Showing posts from July, 2008

Visit to Burgundy, day I

As I wrote in my previous posting: last Thursday Jan and I left early in the morning, and before we arrived at our first date − Chenu at Savigny-lès-Beaune − we perched down on the heavenly terrace of La Miotte in Ladoix-Serrigny to refuel with an Andouillette sause moutarde à l'ancienne (chitlings) − which I washed down with a slightly cooled Ladoix 2005 from Capitain-Gagnerot. A mediocre wine, but fine for this honourable purpose. AUBERGE DE LA MIOTTE IN LADOIX-SERRIGNY, THE ONLY UN-PEACEFUL THING ABOUT THIS PLACE IS THE PASSING TRAIN... BUT WELL, THAT'S OF COURSE QUITE A ROMANTIC NOISE Domaine Louis Chenu et Filles, Savigny-lès-Beaune Then off to our first visit in Savigny-lès-Beaune. Where the two daughters of Louis Chenu run the family domain: Caroline is the winemaker, and Juliette does the commercial part of the business. The domain, like most serious domains these days, is transferring to organic viticulture. A process that takes about five years, and it is done

Trip to Burgundy!

Tomorrow at 05:00h in the morning I am leaving for a short trip to Burgundy, together with Jan van Roekel . At 14:00h we have our first visit in Savigny-lès-Beaune. After which another eight visits will follow the coming days. Exciting visits, a/o to "superstar" (quoting Serena Sutcliffe MW) Jean Thévenet . Tomorrow evening we will have dinner at Ma Cuisine, with David Clark , the magical winemaker from Morey-St-Denis. (And in the weekend we will certainly go to my favourite restaurant in Beaune: Caves Madeleine.) Enough to be thrilled about. It will just take some time before I publish my next posting − probably somewhere next week. Just for the feeling I post below the classic (or classy) label of Thévenet's stunning Tradition . The bottle was from 1995, and we opened it in 2008 − one of those unforgettable wine experiences ...! By the way, if you were looking for something to read, today Sophie Kevany happened to have published a short article about Burgundy on Wine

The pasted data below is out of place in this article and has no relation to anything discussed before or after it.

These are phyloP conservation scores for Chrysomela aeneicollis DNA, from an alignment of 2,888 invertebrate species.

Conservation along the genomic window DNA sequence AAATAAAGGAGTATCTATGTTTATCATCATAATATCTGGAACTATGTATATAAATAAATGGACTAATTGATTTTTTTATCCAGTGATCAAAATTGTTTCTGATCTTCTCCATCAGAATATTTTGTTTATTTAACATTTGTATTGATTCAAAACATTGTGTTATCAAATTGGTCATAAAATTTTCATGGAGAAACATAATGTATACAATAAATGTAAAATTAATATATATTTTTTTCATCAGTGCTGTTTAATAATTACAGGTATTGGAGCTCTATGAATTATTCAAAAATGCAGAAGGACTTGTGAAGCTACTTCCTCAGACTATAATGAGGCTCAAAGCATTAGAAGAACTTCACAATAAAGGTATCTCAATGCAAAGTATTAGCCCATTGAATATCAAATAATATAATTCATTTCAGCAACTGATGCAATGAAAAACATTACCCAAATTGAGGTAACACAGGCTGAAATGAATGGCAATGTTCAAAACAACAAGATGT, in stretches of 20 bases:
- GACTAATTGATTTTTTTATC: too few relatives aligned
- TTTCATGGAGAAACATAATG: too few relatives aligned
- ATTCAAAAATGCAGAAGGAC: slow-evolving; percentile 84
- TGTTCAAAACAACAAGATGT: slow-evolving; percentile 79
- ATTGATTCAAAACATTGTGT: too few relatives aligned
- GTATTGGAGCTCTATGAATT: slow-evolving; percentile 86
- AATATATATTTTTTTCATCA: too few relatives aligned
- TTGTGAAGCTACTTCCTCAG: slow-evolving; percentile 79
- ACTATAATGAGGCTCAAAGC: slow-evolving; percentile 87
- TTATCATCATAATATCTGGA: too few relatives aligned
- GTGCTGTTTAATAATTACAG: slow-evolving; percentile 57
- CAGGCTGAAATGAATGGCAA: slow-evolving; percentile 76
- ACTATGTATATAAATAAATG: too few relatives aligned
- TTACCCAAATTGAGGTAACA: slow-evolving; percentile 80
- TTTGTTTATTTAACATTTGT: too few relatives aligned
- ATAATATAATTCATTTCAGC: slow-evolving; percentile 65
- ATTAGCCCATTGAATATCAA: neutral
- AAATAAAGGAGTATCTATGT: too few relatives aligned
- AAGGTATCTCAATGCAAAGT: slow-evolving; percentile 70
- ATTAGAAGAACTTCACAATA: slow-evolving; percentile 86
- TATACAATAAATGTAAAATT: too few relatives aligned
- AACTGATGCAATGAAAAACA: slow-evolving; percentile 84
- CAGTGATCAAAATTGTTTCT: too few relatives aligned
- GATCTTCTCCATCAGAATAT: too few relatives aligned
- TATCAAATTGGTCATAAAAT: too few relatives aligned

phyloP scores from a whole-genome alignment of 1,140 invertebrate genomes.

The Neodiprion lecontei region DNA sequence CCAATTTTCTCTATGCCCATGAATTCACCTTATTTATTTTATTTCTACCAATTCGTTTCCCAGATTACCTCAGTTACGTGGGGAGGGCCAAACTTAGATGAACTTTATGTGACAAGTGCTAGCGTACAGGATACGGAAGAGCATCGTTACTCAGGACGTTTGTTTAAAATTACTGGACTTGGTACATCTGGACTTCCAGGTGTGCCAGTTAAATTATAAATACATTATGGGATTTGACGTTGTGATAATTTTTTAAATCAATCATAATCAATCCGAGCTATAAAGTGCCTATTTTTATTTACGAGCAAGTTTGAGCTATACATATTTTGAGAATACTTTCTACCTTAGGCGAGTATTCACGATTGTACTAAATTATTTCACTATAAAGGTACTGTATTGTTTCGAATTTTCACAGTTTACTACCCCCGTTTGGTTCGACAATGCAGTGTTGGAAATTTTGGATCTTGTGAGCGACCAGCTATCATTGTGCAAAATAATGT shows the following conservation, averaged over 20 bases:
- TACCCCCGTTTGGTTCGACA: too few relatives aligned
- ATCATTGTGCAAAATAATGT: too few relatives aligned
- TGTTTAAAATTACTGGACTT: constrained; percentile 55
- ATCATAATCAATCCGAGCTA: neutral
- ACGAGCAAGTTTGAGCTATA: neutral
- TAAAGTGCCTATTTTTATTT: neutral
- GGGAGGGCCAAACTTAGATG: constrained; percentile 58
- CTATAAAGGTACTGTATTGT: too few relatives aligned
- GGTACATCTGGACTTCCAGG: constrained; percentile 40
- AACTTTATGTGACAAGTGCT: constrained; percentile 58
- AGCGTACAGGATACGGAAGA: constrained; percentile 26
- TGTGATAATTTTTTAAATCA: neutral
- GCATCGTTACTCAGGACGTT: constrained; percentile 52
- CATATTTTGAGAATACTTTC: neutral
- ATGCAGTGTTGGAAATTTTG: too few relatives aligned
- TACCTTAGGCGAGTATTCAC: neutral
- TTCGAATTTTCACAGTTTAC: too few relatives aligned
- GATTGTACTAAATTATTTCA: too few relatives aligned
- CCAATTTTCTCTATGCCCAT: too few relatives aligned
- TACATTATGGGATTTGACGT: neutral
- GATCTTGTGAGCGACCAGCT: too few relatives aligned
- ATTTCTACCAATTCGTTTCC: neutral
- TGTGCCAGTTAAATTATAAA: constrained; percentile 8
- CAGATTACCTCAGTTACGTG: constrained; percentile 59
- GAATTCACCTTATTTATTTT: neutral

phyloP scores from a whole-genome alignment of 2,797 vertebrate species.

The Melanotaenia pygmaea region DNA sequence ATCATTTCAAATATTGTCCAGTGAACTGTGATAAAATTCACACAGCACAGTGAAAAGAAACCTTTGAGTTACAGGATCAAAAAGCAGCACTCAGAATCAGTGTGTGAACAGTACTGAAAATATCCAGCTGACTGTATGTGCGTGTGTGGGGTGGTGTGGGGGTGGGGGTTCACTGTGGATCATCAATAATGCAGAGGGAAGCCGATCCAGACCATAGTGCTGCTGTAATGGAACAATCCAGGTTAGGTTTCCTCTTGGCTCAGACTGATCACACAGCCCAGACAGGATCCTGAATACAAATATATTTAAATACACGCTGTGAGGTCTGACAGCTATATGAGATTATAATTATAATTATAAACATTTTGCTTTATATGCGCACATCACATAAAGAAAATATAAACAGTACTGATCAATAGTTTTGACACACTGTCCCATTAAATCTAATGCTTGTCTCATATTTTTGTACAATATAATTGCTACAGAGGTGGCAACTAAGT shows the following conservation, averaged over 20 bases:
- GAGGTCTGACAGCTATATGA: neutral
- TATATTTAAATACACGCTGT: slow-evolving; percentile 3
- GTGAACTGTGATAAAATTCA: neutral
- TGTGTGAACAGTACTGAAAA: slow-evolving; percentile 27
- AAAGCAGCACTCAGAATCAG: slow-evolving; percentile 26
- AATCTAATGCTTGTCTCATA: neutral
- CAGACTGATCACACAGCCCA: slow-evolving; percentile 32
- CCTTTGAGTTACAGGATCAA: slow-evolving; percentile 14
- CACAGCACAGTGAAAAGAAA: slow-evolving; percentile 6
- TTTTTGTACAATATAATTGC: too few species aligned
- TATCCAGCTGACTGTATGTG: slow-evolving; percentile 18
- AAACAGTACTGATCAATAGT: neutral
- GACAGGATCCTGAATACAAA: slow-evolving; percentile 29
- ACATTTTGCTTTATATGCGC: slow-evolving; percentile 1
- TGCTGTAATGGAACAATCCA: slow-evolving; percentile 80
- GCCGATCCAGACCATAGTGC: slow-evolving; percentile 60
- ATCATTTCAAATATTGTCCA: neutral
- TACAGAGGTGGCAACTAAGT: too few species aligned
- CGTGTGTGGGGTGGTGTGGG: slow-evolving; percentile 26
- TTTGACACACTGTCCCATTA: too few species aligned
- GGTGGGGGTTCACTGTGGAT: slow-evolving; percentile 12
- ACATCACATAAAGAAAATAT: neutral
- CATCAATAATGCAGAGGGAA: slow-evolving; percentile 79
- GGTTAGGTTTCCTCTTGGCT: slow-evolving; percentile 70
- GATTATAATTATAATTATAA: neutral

No one ever crashed a car after drinking too much Petrus

I have been gripped by the new, first ever, French anti-binge drinking campaign. I had to watch the TV spot, launched the day before yesterday (July 17th) at least four times. My god. The tagline is 'excess of alcohol results in comas, violence, accidents and sexual abuse'. There, but for the grace of my guardian angel, went I. And not on a tropical sandy beach either. The thing was that in the roaring 90's in Dublin, the more money there was, the more we drank. Nights out. Weekends gone. Restaurant bills one couldn't quite remember paying. Tabs for champagne run up and forgotten until someone was kind enough to remind you. I was not surprised in fact to read that 'drink related liver disease' as it is called – used to be cirrhosis – in Ireland was up 234% in the last seven years, which falls in nicely with the rise of the Celtic Tiger. Let's hope the fall does us all good. The thing is, in Ireland you tended to drink the money in your pocket and since we